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Wake up on wind power 

If Miss Vermont could speak, she would probably cry out for help. It is our duty as responsible caretakers not to let these wind vultures rape our hills.

I am a ninth generation Vermonter with native Abenaki blood. For 300 years, my family has made their home in Vermont and New Hampshire and I am a genetic mix of the history of this place, a mélange of French and Indian, Scotch and English, a modern daughter of this great state.

I’ve traveled the globe and seen a few things. Like a salmon swimming upstream to spawn, I recently returned to the Green Mountains with purpose and for good reason: Vermont is a beautiful place to live, a last resort of natural culture and a safe haven for families.

It’s shameful to see what ‘renewable energy’ developers and proponents want to do to our mountain tops. Who will benefit from these towers as big as 747s, jutting skyward at 2,500 feet? It won’t be the collective ‘you and me’ that’s for sure.

Who benefits when wildlife leave town? Who benefits when songbirds, insects and bats are ripped to shreds when they fly into these ridgeline monsters? Who benefits when tons of cement get poured into our mountains, creating hideous scars for eons. I know we won’t benefit when visitors stop coming and tourist dollars dry up.

Imagine how ugly our highways would look if billboards littered the roadsides. People always say how different they feel when they cross the state-line into Vermont. They often use words like relieved, relaxed, refreshed and calmed. Aren’t these qualities are worth preserving? Years ago, our friends and neighbors fought hard to keep our byways free of advertising clutter. All Vermonters deserve to be born into a natural world, free of industrial eyesores. It is our birthright.

For all those who only look at the economics of this issue, I say to you, aesthetics do count. Vermont is famous for her breathtaking views. It’s why travelers visit year after year and why tourism is one of Vermont’s main revenue generators. Writers, artists, farmers, athletes and nature lovers have chosen this state for its beauty and inspiration, delicate aspects that are perhaps intangible to the corporate über-industrial mindset that is destroying the planet.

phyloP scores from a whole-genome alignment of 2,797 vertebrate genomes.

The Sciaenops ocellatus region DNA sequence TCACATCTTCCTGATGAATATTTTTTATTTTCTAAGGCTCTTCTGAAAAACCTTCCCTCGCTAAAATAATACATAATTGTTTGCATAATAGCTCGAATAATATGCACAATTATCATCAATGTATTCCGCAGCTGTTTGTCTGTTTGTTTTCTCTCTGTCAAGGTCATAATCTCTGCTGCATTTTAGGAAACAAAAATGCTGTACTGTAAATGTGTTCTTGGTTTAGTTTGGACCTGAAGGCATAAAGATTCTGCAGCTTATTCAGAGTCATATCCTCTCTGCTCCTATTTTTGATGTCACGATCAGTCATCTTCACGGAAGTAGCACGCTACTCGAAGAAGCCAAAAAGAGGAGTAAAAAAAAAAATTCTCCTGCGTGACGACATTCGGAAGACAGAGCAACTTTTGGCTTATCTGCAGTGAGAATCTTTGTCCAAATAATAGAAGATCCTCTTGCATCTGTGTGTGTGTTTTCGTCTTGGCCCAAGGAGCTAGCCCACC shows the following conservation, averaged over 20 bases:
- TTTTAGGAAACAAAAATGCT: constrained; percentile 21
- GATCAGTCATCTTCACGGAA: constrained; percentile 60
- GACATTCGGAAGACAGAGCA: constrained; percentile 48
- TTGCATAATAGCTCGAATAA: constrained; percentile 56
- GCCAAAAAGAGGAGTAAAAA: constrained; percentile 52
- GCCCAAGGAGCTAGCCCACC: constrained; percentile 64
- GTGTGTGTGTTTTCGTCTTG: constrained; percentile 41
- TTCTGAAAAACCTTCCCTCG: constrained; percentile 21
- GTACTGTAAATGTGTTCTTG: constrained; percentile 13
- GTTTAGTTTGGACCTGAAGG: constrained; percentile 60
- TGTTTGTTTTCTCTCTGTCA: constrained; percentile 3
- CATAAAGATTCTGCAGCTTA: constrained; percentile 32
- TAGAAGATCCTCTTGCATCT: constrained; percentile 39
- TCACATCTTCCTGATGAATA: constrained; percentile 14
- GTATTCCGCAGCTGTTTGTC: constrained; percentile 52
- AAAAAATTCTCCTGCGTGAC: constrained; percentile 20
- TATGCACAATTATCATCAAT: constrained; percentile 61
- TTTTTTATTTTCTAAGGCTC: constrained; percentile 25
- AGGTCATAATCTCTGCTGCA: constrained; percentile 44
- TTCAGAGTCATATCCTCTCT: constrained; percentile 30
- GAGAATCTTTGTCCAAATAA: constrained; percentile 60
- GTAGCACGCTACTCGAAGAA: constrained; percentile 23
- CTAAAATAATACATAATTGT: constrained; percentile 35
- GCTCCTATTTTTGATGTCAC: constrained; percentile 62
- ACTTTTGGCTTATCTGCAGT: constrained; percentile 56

It doesn’t take a genius to figure out there are more cons than pros in this debate. The safety issue of frozen ice chunks flying off the blades, decreased property values…and low-level noise that drives away wildlife including bear, deer, moose and other woodland creatures. If you are a hunter, you should oppose Big Wind!

Building mammoth wind towers doesn’t solve our energy crisis and reliance on foreign oil either. I wonder if Vermont’s pro winders also want to drill the Arctic National Wildlife Refuge in Alaska. The energy debate should be focusing on how we can CONSERVE our resources, waste less, and reuse more by building energy-efficient homes, schools and companies. We should drive smaller cars with better gas mileage. Let’s install solar panels on every Vermont home and give people tax breaks for doing it. Vermont is a creative state, the land of Yankee ingenuity, and we should protect rather than sell-off our natural inheritance.

If Miss Vermont could speak, she would probably cry out for help. It is our duty as responsible caretakers not to let these wind vultures rape our hills.

The lyrics in the Vermont State Song say:

These green hills and silver waters,

Are my home, they belong to me,

And to all her sons and daughters,

May they be strong and forever free,

Let us live to protect her beauty

Viva Vermont!

Kristin Calkins Rowe lives in South Royalton.

Kristin Calkins Rowe

This article is the work of the source indicated. Any opinions expressed in it are not necessarily those of National Wind Watch.

The copyright of this article resides with the author or publisher indicated. As part of its noncommercial educational effort to present the environmental, social, scientific, and economic issues of large-scale wind power development to a global audience seeking such information, National Wind Watch endeavors to observe “fair use” as provided for in section 107 of U.S. Copyright Law and similar “fair dealing” provisions of the copyright laws of other nations. Send requests to excerpt, general inquiries, and comments via e-mail.

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